Jersey City Takes Over ‘100 Steps’ ProjectBy Matt Hunger • Jun 16th, 2011 • Category: Blog, News, Politics
Jersey City has agreed to absolve a developer of luxury condominiums of its direct responsibility for building the “100 Steps” project that will connect the Heights to Hoboken near the 2nd Street light rail station. The latest change comes as Heights residents continue to wonder when the project, which was first agreed upon more than eight years ago, will ever be completed.
In February 2003 the developer Brass Works Urban Renewal agreed to construct the 100 Steps walkway up the Palisade as part of a deal in which the city allowed it to convert a warehouse into a luxury condominium project, now known as The Cliffs.
Over the subsequent years, the project’s initial estimated cost of $250,000 ballooned to about $700,000 as it was delayed, and city officials became concerned that Brass Works would not complete the walkway. With that in mind, the City Council last night unanimously approved an amendment to the agreement with Brass Works that puts the responsibility of building the 100 Steps on the city, not the developer.
The move will allow the city to take advantage of a $300,000 grant for the project from the state Department of Transportation (DOT), and it will also receive a payment of $143,117 from Brass Works, which is what remains of the developer’s initial $250,000 commitment. The city then will have to raise the final $256,833 on its own.
“The city can obtain these funds from its capital improvements fund, and under the proposed amendment to the Developer’s Agreement, the developer agrees to to reimburse the city the $256,833 through a special assessment to be levied solely against the developer’s property at 100 Paterson Plank Road,” assistant corporation counsel Raymond Reddington wrote in a June 8 memo to the council.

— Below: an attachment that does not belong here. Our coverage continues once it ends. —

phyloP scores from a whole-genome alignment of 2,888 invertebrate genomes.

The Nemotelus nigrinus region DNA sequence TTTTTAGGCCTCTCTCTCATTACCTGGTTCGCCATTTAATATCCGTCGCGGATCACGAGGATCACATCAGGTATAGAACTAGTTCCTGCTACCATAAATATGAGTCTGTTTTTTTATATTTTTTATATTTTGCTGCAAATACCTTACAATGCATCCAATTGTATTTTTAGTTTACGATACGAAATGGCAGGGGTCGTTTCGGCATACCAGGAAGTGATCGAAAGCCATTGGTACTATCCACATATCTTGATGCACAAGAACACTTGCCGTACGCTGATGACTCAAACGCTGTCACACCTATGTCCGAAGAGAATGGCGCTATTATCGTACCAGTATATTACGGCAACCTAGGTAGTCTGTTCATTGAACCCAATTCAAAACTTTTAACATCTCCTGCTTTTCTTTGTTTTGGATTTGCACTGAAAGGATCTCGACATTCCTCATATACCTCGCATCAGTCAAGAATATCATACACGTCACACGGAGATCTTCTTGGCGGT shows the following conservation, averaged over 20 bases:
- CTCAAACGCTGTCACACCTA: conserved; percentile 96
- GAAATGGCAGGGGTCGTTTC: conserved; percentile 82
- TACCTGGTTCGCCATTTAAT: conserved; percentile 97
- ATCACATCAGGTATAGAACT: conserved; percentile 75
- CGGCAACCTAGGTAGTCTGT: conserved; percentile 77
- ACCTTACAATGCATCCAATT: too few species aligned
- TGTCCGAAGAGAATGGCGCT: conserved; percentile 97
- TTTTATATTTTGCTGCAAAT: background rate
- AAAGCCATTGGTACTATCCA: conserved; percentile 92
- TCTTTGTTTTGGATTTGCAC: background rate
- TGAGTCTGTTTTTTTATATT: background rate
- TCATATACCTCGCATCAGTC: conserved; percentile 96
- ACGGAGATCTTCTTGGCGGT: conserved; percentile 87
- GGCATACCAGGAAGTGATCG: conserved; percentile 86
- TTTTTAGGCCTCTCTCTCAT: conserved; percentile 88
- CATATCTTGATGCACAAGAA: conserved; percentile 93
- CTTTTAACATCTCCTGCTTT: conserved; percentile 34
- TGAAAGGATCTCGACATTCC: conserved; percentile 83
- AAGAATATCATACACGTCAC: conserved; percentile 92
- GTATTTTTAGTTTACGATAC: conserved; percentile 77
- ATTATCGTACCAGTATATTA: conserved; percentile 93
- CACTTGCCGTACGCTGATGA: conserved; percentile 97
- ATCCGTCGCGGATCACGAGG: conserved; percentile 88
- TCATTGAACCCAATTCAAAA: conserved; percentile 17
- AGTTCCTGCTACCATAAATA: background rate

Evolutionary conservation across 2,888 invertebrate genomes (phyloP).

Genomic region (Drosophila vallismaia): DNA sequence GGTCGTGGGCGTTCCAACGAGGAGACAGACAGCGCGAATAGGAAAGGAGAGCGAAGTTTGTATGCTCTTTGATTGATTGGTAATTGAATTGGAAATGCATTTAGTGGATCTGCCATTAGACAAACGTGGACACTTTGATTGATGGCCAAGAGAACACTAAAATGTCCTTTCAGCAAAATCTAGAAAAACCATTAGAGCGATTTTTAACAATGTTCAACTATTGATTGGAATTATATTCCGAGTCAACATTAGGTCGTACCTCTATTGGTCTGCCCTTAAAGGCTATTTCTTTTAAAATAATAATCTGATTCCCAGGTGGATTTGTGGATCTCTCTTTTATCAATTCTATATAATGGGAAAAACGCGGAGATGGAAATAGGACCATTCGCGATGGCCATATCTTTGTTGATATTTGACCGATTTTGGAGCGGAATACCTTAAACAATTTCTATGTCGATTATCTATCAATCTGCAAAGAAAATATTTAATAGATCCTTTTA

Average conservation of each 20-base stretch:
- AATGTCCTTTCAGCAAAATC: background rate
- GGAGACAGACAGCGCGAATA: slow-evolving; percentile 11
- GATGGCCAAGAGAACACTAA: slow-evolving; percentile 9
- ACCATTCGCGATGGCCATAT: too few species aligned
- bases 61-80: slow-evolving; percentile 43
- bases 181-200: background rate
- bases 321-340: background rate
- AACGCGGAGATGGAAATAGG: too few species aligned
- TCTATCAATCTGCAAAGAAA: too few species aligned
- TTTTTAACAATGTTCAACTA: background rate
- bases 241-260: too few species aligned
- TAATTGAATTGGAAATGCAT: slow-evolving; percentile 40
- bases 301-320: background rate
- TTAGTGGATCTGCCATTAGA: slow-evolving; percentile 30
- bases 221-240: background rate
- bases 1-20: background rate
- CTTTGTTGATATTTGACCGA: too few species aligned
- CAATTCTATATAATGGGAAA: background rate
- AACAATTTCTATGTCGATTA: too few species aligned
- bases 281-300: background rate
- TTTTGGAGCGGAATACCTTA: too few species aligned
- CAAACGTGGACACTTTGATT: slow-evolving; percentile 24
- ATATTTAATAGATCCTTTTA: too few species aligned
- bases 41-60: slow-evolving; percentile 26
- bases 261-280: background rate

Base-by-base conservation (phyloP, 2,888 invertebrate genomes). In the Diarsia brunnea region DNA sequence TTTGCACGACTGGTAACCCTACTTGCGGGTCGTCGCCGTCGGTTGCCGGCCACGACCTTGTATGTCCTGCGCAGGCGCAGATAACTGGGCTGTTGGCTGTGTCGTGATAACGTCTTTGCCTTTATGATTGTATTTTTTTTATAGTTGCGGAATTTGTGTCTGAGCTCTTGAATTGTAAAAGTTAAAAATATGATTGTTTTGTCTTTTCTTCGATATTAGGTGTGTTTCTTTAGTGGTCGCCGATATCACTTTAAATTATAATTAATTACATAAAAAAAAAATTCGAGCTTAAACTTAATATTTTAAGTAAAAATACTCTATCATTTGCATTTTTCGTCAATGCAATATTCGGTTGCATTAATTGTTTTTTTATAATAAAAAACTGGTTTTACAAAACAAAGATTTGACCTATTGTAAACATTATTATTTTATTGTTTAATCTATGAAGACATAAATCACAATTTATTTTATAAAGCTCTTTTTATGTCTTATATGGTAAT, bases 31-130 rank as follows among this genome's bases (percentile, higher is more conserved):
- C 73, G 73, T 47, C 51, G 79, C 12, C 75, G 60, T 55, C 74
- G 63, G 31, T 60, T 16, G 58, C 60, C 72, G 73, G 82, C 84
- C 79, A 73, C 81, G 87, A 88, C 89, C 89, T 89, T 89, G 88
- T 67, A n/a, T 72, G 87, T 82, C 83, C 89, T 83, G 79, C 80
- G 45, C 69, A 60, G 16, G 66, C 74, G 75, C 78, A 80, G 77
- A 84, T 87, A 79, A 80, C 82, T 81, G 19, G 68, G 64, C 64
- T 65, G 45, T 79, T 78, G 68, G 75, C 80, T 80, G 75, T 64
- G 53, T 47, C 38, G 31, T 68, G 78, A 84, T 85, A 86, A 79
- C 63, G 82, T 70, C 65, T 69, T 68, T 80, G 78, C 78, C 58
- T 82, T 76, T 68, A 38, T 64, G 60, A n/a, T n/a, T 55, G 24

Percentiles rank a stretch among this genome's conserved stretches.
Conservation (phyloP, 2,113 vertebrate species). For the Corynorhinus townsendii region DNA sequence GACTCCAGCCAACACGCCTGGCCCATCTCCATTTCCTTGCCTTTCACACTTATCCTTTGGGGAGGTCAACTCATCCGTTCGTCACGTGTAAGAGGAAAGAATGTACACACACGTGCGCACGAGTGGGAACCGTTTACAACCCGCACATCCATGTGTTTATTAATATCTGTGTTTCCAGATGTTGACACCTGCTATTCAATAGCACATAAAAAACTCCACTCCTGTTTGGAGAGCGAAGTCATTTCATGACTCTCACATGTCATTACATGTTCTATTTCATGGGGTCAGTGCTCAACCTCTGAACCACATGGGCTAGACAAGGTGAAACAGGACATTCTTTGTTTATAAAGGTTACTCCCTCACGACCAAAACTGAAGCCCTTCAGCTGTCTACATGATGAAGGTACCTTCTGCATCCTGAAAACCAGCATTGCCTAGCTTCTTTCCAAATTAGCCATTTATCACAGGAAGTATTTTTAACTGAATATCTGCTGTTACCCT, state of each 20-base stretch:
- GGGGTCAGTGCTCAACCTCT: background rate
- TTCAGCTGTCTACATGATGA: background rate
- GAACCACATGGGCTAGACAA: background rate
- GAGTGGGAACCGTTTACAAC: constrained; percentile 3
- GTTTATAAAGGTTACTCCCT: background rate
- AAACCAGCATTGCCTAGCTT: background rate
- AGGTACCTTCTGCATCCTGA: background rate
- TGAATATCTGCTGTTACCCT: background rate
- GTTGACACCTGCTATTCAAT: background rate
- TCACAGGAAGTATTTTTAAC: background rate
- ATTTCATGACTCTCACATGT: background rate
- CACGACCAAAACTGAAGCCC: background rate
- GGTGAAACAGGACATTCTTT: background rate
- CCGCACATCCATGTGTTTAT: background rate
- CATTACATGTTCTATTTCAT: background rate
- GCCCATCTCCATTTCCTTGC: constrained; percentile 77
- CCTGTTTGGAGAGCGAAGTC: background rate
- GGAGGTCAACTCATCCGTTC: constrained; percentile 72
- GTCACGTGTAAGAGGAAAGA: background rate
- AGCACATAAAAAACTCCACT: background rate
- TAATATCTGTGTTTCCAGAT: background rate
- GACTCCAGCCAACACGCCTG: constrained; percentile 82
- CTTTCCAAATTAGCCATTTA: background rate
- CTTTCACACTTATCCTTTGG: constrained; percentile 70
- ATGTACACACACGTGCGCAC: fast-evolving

In other words, instead of having the developer directly pay the remaining quarter of a million dollars, the city will collect the funds, plus interest, over five years through a special tax on the building; city spokesperson Jennifer Morrill says this will “reimburse the city the full amount plus interest.”
As the project now officially changes hand, eager residents can expect further delays. Healy chief of staff Rosemary McFadden said at Monday’s caucus meeting that the city is “in the process of redesigning the steps according to Department of Transportation standards,” which is necessary for the city to receive one of the grants that will help fund the project; she did not say how long this redesign would take.
Ward D councilman Bill Gaughan, at Wednesday’s meeting, said the timeline is still up in the air.
“The start date for the project will come from our engineering department,” he said. “It depends on the DOT specifications.”
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